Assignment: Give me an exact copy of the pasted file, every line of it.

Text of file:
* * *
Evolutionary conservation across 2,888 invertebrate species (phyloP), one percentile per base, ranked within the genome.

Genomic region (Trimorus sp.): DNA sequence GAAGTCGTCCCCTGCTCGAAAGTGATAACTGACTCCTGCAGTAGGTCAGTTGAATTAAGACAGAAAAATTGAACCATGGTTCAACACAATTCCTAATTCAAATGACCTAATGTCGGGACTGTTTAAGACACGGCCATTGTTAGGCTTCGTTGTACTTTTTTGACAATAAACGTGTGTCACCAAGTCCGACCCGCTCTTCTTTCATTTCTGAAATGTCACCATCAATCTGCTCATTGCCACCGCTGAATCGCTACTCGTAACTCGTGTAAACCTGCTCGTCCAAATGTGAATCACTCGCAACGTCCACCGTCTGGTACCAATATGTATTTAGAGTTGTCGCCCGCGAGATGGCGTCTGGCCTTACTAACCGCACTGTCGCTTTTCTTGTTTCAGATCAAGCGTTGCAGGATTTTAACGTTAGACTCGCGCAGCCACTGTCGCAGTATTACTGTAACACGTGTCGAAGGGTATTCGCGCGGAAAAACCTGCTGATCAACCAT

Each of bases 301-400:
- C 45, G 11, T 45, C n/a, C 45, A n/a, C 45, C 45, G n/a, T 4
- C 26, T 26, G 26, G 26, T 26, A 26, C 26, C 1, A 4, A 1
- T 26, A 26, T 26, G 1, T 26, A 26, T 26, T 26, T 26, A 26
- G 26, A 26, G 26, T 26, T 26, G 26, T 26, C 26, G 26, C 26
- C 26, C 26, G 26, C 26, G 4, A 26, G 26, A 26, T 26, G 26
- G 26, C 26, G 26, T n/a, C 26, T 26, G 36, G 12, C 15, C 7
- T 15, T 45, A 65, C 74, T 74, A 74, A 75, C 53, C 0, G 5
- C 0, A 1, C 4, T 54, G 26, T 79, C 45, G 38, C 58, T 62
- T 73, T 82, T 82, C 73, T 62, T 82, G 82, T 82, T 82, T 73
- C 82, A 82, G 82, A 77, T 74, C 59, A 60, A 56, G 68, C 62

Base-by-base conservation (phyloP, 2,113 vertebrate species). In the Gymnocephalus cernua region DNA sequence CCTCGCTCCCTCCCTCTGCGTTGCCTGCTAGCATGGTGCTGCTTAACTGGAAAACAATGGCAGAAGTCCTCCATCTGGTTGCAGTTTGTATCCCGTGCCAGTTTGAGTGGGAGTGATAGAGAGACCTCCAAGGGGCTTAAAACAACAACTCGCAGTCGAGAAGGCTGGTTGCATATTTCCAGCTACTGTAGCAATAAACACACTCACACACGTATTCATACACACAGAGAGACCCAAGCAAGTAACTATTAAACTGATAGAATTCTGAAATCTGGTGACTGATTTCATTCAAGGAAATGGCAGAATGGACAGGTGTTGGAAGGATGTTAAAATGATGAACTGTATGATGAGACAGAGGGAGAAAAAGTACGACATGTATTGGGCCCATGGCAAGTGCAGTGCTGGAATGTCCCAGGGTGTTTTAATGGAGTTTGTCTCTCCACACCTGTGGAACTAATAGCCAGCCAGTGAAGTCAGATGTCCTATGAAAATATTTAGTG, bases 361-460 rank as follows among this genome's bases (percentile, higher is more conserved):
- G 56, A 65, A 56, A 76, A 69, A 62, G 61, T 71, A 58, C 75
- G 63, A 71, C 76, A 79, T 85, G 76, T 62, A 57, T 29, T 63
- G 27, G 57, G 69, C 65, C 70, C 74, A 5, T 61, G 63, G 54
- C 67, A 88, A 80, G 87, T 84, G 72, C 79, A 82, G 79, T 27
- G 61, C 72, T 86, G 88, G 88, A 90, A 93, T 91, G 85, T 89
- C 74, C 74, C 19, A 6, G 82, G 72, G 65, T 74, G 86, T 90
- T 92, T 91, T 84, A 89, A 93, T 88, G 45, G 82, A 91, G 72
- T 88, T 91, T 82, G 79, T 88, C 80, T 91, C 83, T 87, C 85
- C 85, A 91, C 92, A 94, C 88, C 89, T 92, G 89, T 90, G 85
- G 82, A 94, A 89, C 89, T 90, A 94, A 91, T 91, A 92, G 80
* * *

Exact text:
Evolutionary conservation across 2,888 invertebrate species (phyloP), one percentile per base, ranked within the genome.

Genomic region (Trimorus sp.): DNA sequence GAAGTCGTCCCCTGCTCGAAAGTGATAACTGACTCCTGCAGTAGGTCAGTTGAATTAAGACAGAAAAATTGAACCATGGTTCAACACAATTCCTAATTCAAATGACCTAATGTCGGGACTGTTTAAGACACGGCCATTGTTAGGCTTCGTTGTACTTTTTTGACAATAAACGTGTGTCACCAAGTCCGACCCGCTCTTCTTTCATTTCTGAAATGTCACCATCAATCTGCTCATTGCCACCGCTGAATCGCTACTCGTAACTCGTGTAAACCTGCTCGTCCAAATGTGAATCACTCGCAACGTCCACCGTCTGGTACCAATATGTATTTAGAGTTGTCGCCCGCGAGATGGCGTCTGGCCTTACTAACCGCACTGTCGCTTTTCTTGTTTCAGATCAAGCGTTGCAGGATTTTAACGTTAGACTCGCGCAGCCACTGTCGCAGTATTACTGTAACACGTGTCGAAGGGTATTCGCGCGGAAAAACCTGCTGATCAACCAT

Each of bases 301-400:
- C 45, G 11, T 45, C n/a, C 45, A n/a, C 45, C 45, G n/a, T 4
- C 26, T 26, G 26, G 26, T 26, A 26, C 26, C 1, A 4, A 1
- T 26, A 26, T 26, G 1, T 26, A 26, T 26, T 26, T 26, A 26
- G 26, A 26, G 26, T 26, T 26, G 26, T 26, C 26, G 26, C 26
- C 26, C 26, G 26, C 26, G 4, A 26, G 26, A 26, T 26, G 26
- G 26, C 26, G 26, T n/a, C 26, T 26, G 36, G 12, C 15, C 7
- T 15, T 45, A 65, C 74, T 74, A 74, A 75, C 53, C 0, G 5
- C 0, A 1, C 4, T 54, G 26, T 79, C 45, G 38, C 58, T 62
- T 73, T 82, T 82, C 73, T 62, T 82, G 82, T 82, T 82, T 73
- C 82, A 82, G 82, A 77, T 74, C 59, A 60, A 56, G 68, C 62

Base-by-base conservation (phyloP, 2,113 vertebrate species). In the Gymnocephalus cernua region DNA sequence CCTCGCTCCCTCCCTCTGCGTTGCCTGCTAGCATGGTGCTGCTTAACTGGAAAACAATGGCAGAAGTCCTCCATCTGGTTGCAGTTTGTATCCCGTGCCAGTTTGAGTGGGAGTGATAGAGAGACCTCCAAGGGGCTTAAAACAACAACTCGCAGTCGAGAAGGCTGGTTGCATATTTCCAGCTACTGTAGCAATAAACACACTCACACACGTATTCATACACACAGAGAGACCCAAGCAAGTAACTATTAAACTGATAGAATTCTGAAATCTGGTGACTGATTTCATTCAAGGAAATGGCAGAATGGACAGGTGTTGGAAGGATGTTAAAATGATGAACTGTATGATGAGACAGAGGGAGAAAAAGTACGACATGTATTGGGCCCATGGCAAGTGCAGTGCTGGAATGTCCCAGGGTGTTTTAATGGAGTTTGTCTCTCCACACCTGTGGAACTAATAGCCAGCCAGTGAAGTCAGATGTCCTATGAAAATATTTAGTG, bases 361-460 rank as follows among this genome's bases (percentile, higher is more conserved):
- G 56, A 65, A 56, A 76, A 69, A 62, G 61, T 71, A 58, C 75
- G 63, A 71, C 76, A 79, T 85, G 76, T 62, A 57, T 29, T 63
- G 27, G 57, G 69, C 65, C 70, C 74, A 5, T 61, G 63, G 54
- C 67, A 88, A 80, G 87, T 84, G 72, C 79, A 82, G 79, T 27
- G 61, C 72, T 86, G 88, G 88, A 90, A 93, T 91, G 85, T 89
- C 74, C 74, C 19, A 6, G 82, G 72, G 65, T 74, G 86, T 90
- T 92, T 91, T 84, A 89, A 93, T 88, G 45, G 82, A 91, G 72
- T 88, T 91, T 82, G 79, T 88, C 80, T 91, C 83, T 87, C 85
- C 85, A 91, C 92, A 94, C 88, C 89, T 92, G 89, T 90, G 85
- G 82, A 94, A 89, C 89, T 90, A 94, A 91, T 91, A 92, G 80